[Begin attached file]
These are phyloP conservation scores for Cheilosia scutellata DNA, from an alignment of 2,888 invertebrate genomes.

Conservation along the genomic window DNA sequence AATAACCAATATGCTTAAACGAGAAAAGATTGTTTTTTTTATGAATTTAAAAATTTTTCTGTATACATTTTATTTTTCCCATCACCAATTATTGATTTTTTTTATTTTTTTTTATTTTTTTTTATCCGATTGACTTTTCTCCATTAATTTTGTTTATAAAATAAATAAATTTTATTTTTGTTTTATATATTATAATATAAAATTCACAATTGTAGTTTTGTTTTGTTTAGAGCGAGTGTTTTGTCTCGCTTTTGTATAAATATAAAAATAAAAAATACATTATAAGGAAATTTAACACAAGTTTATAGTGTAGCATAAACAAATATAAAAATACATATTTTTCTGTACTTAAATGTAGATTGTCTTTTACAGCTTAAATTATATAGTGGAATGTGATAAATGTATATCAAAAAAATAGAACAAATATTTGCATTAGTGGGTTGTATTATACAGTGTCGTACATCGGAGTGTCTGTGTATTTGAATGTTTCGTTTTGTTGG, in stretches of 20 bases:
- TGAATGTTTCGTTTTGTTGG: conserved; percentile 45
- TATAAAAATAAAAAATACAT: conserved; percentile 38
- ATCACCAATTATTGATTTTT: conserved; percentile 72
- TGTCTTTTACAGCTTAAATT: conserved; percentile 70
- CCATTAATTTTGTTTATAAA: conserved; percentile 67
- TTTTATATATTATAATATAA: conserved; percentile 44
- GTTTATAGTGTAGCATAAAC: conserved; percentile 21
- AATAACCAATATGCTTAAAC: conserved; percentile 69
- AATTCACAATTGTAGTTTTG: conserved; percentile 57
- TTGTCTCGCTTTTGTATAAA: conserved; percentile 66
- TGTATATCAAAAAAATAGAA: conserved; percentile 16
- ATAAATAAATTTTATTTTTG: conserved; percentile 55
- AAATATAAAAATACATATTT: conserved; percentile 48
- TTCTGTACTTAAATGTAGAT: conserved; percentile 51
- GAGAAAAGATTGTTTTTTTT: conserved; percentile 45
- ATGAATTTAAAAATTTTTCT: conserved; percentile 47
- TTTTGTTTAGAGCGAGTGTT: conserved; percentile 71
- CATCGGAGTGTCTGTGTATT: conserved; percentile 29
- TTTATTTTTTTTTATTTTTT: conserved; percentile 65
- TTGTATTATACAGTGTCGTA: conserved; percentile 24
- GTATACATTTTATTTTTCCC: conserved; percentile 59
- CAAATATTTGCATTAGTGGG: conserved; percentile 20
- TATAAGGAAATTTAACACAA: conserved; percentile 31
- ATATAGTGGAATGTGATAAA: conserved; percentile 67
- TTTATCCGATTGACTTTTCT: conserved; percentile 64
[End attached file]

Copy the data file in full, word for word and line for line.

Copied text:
These are phyloP conservation scores for Cheilosia scutellata DNA, from an alignment of 2,888 invertebrate genomes.

Conservation along the genomic window DNA sequence AATAACCAATATGCTTAAACGAGAAAAGATTGTTTTTTTTATGAATTTAAAAATTTTTCTGTATACATTTTATTTTTCCCATCACCAATTATTGATTTTTTTTATTTTTTTTTATTTTTTTTTATCCGATTGACTTTTCTCCATTAATTTTGTTTATAAAATAAATAAATTTTATTTTTGTTTTATATATTATAATATAAAATTCACAATTGTAGTTTTGTTTTGTTTAGAGCGAGTGTTTTGTCTCGCTTTTGTATAAATATAAAAATAAAAAATACATTATAAGGAAATTTAACACAAGTTTATAGTGTAGCATAAACAAATATAAAAATACATATTTTTCTGTACTTAAATGTAGATTGTCTTTTACAGCTTAAATTATATAGTGGAATGTGATAAATGTATATCAAAAAAATAGAACAAATATTTGCATTAGTGGGTTGTATTATACAGTGTCGTACATCGGAGTGTCTGTGTATTTGAATGTTTCGTTTTGTTGG, in stretches of 20 bases:
- TGAATGTTTCGTTTTGTTGG: conserved; percentile 45
- TATAAAAATAAAAAATACAT: conserved; percentile 38
- ATCACCAATTATTGATTTTT: conserved; percentile 72
- TGTCTTTTACAGCTTAAATT: conserved; percentile 70
- CCATTAATTTTGTTTATAAA: conserved; percentile 67
- TTTTATATATTATAATATAA: conserved; percentile 44
- GTTTATAGTGTAGCATAAAC: conserved; percentile 21
- AATAACCAATATGCTTAAAC: conserved; percentile 69
- AATTCACAATTGTAGTTTTG: conserved; percentile 57
- TTGTCTCGCTTTTGTATAAA: conserved; percentile 66
- TGTATATCAAAAAAATAGAA: conserved; percentile 16
- ATAAATAAATTTTATTTTTG: conserved; percentile 55
- AAATATAAAAATACATATTT: conserved; percentile 48
- TTCTGTACTTAAATGTAGAT: conserved; percentile 51
- GAGAAAAGATTGTTTTTTTT: conserved; percentile 45
- ATGAATTTAAAAATTTTTCT: conserved; percentile 47
- TTTTGTTTAGAGCGAGTGTT: conserved; percentile 71
- CATCGGAGTGTCTGTGTATT: conserved; percentile 29
- TTTATTTTTTTTTATTTTTT: conserved; percentile 65
- TTGTATTATACAGTGTCGTA: conserved; percentile 24
- GTATACATTTTATTTTTCCC: conserved; percentile 59
- CAAATATTTGCATTAGTGGG: conserved; percentile 20
- TATAAGGAAATTTAACACAA: conserved; percentile 31
- ATATAGTGGAATGTGATAAA: conserved; percentile 67
- TTTATCCGATTGACTTTTCT: conserved; percentile 64